Tympanic Membrane Temperature with Electronic Thermometer

Written by Hollie Finders, RN
Hollie Finders is a registered nurse with years of experience working in the health care field. She has degrees in both biochemistry and nursing. After working with patients of all ages, Hollie now specializes in pediatric intensive care nursing. Hollie’s LinkedIn

Procedure

Equipment needed: tympanic thermometer, disposable probe cover, and gloves

  1. Perform hand hygiene and put on gloves.
  2. Get the tympanic thermometer from its base unit and apply a disposable probe cover to the earpiece. Be sure the probe cover is secure and locked into place.
  3. Explain the procedure to the patient and ask for his or her assistance in following directions.
  4. Assist the patient in tilting his or her head away from you, so that the ear is directly facing you. Gently pull up and back on the pinna (outside edge of ear) to straighten the ear canal.
  5. Inspect the ear canal for obvious abnormalities before proceeding. If a physical abnormality is present, stop and report it to the medical professional. You may attempt the procedure in the opposite ear, or choose a different method to obtain the patient’s temperature. Do not attempt to remove earwax from the ear canal.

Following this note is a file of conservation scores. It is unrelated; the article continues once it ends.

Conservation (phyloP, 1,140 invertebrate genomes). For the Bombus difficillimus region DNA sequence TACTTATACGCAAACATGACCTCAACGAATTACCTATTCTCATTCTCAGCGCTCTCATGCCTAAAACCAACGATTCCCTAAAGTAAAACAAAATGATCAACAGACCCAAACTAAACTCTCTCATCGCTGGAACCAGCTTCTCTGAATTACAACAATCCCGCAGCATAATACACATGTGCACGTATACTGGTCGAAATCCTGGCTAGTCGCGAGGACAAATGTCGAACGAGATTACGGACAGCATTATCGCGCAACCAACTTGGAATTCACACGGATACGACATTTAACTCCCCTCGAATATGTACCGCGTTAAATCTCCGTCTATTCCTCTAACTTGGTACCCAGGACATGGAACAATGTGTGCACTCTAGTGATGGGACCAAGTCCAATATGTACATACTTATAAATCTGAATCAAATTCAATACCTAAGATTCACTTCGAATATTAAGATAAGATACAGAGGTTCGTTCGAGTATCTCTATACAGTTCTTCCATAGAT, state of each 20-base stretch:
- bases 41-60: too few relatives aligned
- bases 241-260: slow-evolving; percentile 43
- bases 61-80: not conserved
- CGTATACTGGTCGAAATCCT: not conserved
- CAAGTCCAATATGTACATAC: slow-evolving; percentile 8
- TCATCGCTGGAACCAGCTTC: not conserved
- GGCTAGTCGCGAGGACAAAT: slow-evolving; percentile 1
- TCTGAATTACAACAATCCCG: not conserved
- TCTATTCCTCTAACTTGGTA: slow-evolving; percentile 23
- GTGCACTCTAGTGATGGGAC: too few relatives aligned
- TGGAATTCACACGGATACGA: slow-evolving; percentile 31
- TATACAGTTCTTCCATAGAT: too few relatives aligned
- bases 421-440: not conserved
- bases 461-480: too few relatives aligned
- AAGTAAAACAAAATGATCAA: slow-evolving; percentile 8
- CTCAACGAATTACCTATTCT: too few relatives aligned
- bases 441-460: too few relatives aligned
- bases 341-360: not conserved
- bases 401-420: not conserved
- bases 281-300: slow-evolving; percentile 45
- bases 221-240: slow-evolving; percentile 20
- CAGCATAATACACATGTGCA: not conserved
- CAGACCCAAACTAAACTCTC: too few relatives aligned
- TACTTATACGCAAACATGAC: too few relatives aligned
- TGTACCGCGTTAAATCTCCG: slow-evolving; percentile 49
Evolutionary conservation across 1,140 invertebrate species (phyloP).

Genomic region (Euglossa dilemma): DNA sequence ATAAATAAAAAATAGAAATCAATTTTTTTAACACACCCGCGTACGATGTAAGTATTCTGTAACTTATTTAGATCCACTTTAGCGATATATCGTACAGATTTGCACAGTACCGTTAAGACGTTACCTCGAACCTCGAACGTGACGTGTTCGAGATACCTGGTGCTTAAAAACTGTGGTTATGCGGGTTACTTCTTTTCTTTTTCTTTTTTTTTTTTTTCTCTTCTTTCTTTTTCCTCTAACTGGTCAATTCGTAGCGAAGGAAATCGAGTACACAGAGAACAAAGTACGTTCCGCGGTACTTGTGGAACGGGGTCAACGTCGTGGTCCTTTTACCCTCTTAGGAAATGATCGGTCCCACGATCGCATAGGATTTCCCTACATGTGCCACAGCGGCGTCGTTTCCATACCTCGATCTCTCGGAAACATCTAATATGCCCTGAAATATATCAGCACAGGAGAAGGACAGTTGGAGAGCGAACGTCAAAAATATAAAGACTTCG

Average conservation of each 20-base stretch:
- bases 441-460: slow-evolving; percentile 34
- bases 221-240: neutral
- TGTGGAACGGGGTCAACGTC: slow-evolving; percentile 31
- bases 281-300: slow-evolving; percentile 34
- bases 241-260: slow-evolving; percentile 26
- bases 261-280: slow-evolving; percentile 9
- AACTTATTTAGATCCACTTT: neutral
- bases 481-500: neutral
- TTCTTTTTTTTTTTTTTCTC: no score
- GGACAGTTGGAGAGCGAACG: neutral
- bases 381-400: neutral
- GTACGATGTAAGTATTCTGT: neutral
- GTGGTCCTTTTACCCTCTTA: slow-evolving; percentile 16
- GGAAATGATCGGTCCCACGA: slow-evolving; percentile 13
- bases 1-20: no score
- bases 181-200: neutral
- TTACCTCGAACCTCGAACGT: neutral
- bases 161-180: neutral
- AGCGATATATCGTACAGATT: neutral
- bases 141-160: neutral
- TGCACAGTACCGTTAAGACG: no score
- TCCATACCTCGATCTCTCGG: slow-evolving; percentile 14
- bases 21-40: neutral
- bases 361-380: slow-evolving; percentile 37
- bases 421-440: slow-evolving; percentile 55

6. Place the covered probe into the straightened ear canal.
  7. Press the button on the thermometer to begin measuring the patient’s temperature. Hold the thermometer in place until the device indicates measuring is complete (depending on the device model, it may beep or flash).
  8. Gently remove the thermometer and check the temperature reading.
  9. Eject the disposable probe cover into the waste receptacle and return the thermometer to its base unit.
  10. Remove gloves and perform hand hygiene.
  11. Record temperature, method used (tympanic), date, and time in the patient’s chart.
  12. Alert the medical professional of any changes in the patient’s condition.

Important Information

A tympanic membrane thermometer uses an infrared sensor to measure the temperature of the tympanic membrane (ear drum). This type of thermometer is considered an accurate and reliable predictor of a patient’s core temperature because the tympanic membrane’s blood supply is sourced from the carotid artery, which is the same artery that carries blood to the hypothalamus in the brain [1]. However, there are a few situations that can affect the accuracy of a tympanic membrane temperature reading. It is not recommended to use this method if there is a physical deformity of the ear canal, the patient reports ear pain, or excessive earwax, drainage, or sores are present. Tympanic membrane thermometers can be used only to measure tympanic membrane temperatures and should not be used to measure temperatures via the mouth, armpit, or rectum.

References

1. https://www.ncbi.nlm.nih.gov/pmc/articles/PMC3658932/

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